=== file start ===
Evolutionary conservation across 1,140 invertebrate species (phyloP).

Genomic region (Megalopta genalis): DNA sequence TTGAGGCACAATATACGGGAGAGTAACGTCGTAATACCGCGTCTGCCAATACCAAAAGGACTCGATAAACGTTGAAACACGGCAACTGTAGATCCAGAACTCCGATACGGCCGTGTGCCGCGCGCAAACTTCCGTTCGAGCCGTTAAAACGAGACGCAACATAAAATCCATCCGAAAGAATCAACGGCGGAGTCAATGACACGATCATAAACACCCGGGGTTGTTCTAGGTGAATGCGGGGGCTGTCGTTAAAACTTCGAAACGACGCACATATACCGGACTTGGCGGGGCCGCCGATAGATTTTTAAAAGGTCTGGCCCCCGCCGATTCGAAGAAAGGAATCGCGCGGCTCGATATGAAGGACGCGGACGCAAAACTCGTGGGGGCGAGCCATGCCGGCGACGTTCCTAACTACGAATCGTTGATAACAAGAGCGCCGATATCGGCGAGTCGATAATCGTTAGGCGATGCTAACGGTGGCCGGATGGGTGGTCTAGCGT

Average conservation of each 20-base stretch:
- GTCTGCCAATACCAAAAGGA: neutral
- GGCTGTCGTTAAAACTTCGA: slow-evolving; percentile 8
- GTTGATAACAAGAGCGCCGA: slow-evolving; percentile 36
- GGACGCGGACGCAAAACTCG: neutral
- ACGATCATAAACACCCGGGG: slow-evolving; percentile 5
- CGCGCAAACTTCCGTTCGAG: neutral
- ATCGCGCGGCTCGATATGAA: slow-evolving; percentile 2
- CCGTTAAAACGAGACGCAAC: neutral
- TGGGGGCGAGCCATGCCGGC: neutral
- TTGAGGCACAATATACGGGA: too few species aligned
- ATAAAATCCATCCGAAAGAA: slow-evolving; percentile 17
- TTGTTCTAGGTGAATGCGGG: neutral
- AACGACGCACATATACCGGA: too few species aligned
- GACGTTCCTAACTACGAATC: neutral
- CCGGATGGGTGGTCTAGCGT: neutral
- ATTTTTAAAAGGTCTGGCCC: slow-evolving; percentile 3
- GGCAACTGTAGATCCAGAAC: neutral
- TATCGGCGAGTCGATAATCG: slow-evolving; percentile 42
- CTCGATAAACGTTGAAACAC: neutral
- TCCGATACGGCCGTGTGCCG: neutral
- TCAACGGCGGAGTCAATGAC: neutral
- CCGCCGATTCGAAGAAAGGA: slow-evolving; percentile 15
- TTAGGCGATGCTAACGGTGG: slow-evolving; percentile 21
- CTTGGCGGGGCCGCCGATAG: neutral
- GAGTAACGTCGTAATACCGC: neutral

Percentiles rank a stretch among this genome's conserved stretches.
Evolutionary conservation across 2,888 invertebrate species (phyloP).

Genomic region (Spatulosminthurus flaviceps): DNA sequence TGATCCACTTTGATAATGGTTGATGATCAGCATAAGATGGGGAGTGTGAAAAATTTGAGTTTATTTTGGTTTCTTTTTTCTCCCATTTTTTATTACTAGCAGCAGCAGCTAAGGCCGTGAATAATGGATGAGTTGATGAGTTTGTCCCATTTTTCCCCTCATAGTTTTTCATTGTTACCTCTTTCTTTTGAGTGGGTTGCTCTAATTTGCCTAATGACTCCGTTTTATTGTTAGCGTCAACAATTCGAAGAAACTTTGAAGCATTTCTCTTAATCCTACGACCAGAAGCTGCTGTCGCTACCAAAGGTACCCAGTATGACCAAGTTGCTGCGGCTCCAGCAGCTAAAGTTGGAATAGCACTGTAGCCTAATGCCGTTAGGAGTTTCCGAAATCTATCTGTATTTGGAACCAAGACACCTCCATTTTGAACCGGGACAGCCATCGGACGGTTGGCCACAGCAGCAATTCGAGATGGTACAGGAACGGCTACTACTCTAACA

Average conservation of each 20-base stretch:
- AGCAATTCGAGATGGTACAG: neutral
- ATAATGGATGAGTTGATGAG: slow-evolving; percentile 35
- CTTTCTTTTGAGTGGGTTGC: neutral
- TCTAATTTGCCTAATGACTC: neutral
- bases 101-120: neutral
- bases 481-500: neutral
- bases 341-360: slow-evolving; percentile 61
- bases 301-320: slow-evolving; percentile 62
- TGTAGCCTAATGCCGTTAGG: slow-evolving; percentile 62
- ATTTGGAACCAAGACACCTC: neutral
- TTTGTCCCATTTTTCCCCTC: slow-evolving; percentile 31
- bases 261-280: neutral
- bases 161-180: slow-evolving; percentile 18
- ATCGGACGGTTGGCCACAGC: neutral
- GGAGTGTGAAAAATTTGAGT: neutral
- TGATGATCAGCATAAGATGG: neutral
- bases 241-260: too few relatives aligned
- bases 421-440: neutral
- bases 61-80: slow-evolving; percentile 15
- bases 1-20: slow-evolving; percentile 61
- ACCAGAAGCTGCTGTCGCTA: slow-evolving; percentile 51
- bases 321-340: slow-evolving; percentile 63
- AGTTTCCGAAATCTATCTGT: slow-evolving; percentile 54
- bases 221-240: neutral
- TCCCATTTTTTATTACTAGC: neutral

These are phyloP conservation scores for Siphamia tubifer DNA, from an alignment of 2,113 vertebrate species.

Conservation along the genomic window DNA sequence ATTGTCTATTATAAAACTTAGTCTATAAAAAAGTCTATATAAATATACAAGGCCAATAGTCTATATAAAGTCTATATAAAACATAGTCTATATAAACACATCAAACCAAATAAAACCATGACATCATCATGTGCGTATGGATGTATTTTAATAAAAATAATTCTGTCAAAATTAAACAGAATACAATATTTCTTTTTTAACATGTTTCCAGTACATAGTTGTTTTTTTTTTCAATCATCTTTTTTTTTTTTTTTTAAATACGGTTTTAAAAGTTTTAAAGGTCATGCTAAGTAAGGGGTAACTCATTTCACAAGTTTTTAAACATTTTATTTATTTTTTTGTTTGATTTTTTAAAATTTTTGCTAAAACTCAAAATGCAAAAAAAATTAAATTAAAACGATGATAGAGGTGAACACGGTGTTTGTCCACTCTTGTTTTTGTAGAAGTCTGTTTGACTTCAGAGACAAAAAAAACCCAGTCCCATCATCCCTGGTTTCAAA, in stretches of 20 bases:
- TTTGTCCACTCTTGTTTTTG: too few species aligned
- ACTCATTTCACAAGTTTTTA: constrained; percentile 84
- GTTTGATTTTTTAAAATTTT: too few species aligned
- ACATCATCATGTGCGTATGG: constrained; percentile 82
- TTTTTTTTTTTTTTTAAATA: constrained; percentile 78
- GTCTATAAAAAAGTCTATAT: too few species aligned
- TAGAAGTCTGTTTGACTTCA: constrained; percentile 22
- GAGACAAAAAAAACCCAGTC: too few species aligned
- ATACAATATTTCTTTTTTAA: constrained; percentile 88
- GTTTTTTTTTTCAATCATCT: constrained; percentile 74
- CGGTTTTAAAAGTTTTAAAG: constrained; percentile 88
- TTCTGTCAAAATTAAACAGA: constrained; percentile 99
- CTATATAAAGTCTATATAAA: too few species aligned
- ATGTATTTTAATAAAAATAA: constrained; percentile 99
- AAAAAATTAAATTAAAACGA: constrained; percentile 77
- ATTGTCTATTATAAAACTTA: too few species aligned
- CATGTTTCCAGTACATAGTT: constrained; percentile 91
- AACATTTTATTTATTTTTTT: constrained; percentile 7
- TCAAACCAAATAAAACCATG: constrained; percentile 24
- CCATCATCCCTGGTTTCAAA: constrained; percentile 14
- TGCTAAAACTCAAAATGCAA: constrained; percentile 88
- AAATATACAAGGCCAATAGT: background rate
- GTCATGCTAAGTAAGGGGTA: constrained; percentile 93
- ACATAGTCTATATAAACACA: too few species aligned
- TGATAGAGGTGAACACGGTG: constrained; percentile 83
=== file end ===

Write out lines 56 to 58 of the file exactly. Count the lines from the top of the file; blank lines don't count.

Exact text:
- bases 221-240: neutral
- TCCCATTTTTTATTACTAGC: neutral

These are phyloP conservation scores for Siphamia tubifer DNA, from an alignment of 2,113 vertebrate species.